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The Oglala Lakota Nation flag is seen at Camp Mni Luzahan, a tipi encampment located on land held in trust for the Oglala Sioux Tribe, the Cheyenne River Sioux Tribe and the Rosebud Sioux Tribe. Photo © Independent Media Project
Rapid City Journal’s racist headlines on homelessness
Monday, December 7, 2020
Native Sun News Today Columnist

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The recent headlines in the Rapid City Journal about the homeless situation can be interpreted as racist. No amount of rationalizing will change that.

For this reason alone, the reservation governments must direct their attention on their homeless natives surviving on the mayor’s streets. Actually, many have died within city limits over the years, and forgotten because it is a burden on the city’s coffers.

One may be thinking that the Indian Reorganization Act (IRA) has nothing to do with the homeless situation in the city. For starters, part of the preamble in the Oglala Sioux Tribe’s IRA constitution states “…in order to establish a more perfect organization, promote the general welfare, conserve and develop our lands and resources, secure to ourselves and our posterity…” The oath every elected official swears on is similar.

This preamble, written by non-native government official’s 80-plus years ago, explains each IRA government’s purpose and underlying philosophy. I’m not sure what the authors were intending to accomplish but Oglala Lakota County (Pine Ridge Reservation) today holds one of the nation’s “poorest county” designations. This means as much as half the residents are impacted by a long list of negative results.

Ivan F. Star Comes Out. Photo courtesy Native Sun News Today

I present a few here. Loss of language and cultural identity (forced assimilation), discontentment (many endure unresolved historical trauma), inequality (racial and economic), homelessness (multiple families living in single-family homes), child neglect (grandparents raising their grandchildren), poor education (according to state standards), little or no jobs, and an ineffective and oftentimes corrupt governing system (IRA).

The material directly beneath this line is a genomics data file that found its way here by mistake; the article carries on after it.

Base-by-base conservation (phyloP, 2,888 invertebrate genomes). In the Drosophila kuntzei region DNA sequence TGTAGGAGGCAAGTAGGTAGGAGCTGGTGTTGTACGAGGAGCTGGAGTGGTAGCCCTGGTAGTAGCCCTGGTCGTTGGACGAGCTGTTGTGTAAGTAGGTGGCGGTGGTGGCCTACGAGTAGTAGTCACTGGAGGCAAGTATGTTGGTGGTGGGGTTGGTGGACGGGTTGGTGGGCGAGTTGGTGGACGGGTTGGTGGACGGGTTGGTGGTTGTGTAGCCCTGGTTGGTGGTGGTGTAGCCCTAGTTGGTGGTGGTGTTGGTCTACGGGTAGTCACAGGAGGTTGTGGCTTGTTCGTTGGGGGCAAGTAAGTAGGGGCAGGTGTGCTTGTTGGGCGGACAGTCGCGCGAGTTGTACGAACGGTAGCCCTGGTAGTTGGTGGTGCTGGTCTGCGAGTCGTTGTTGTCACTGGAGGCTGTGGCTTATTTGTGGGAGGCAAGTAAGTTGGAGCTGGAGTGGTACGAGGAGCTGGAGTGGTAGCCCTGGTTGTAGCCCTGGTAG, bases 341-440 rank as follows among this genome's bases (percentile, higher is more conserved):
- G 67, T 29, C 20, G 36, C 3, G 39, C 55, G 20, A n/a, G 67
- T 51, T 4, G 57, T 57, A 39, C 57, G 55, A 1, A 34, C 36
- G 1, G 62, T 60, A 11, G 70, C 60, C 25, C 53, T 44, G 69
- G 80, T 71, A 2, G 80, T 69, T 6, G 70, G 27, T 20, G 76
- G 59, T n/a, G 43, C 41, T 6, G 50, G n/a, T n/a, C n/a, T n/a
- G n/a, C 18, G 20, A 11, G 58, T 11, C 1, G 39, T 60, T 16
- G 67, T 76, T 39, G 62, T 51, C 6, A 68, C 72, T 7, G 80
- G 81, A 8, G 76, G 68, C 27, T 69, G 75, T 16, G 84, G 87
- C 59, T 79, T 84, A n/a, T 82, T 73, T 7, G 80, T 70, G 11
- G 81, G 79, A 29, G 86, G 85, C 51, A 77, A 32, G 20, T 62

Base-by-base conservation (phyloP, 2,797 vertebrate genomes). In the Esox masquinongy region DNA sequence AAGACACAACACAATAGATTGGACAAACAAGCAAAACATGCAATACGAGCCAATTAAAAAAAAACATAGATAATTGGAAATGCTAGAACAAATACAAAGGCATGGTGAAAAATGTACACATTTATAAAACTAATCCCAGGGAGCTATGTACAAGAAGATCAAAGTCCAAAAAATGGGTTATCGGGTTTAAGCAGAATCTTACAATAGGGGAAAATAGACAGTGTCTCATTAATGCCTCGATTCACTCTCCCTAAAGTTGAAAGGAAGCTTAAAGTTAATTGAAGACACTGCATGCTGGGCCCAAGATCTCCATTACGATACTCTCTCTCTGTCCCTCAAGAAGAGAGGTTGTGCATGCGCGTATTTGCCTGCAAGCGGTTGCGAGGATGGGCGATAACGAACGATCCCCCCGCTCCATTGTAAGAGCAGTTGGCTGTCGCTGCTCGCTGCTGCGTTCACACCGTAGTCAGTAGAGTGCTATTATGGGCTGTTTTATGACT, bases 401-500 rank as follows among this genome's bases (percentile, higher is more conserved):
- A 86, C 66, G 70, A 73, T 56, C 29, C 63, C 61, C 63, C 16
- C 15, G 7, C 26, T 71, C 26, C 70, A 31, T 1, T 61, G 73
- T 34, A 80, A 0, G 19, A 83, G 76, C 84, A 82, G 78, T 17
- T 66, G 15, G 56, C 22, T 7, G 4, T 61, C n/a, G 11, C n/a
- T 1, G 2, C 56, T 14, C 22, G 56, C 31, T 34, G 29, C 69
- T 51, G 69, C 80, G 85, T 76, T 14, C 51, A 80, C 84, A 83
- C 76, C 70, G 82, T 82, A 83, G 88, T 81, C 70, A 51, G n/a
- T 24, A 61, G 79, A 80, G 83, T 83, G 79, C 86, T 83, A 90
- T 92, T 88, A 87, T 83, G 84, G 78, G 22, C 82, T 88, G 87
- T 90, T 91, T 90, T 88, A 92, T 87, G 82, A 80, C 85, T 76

The reservation’s despairing situation is the primary reasons people leave their homelands and go to Rapid City in search of a better life. Only they end up on the streets because they cannot find a job (most likely denied based on skin color) much less a place to live while they work a meaningful job. Then there is the substance abuse and addictions that merely add to the struggle.

The IRA governments can be a catalyst in moving the situation toward more positive results. Our elected officials can discuss feasible measures that will truly assist our relatives with what they need to become productive members of society. The accepted stereotypical imagery held by the majority of non-natives in this area has merely added to the homeless situation.

The combined effort of the IRA governments can accomplish what the city cannot. Let’s face it, the IRA system contributed to the homeless situation so it is only fitting for each entity to help resolve it. A suggestion is to establish an “Indian Center” similar to what our “urban” relatives have in the big cities and to staff it with qualified individuals, not relatives.

These debilitating conditions on the reservation are why many leave to seek out a better life and oftentimes end up dying on the streets of Rapid City. All the city wants is to rid themselves of those “damn good-for-nothing Indians.” Irrespective of any elected city official’s grasp of Lakota culture, of egalitarian principles, and of Christian teachings, earthborn morality should provide a good direction.

As Lakota people, we need to rethink our perception of the world because most of us (if not all) have been exposed to the European-based Christian creation of the world and no longer remember their own. Consequently, Lakota teachings are interpreted through this Christian worldview which result in serious distortions and further destruction of culture. An example is the fact that hardly anyone speaks Lakota anymore.

We should be seriously questioning our capability to re-acquaint ourselves with our own Otokahe Kagapi Wicowoyake (First Creation Story). It is not a “quaint little Indian” thing. It must be done since it establishes our culture, identity, spirituality, history, and language. As Oyate (people), if we are ever to speak Lakota again or live our culture like our ancestors did, we must reestablish our fundamental base.

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Ivan F. Star Comes Out can be reached at P.O. Box 147, Oglala, South Dakota, 57764; via phone at 605-867-2448 or via email at mato_nasula2@outlook.com.

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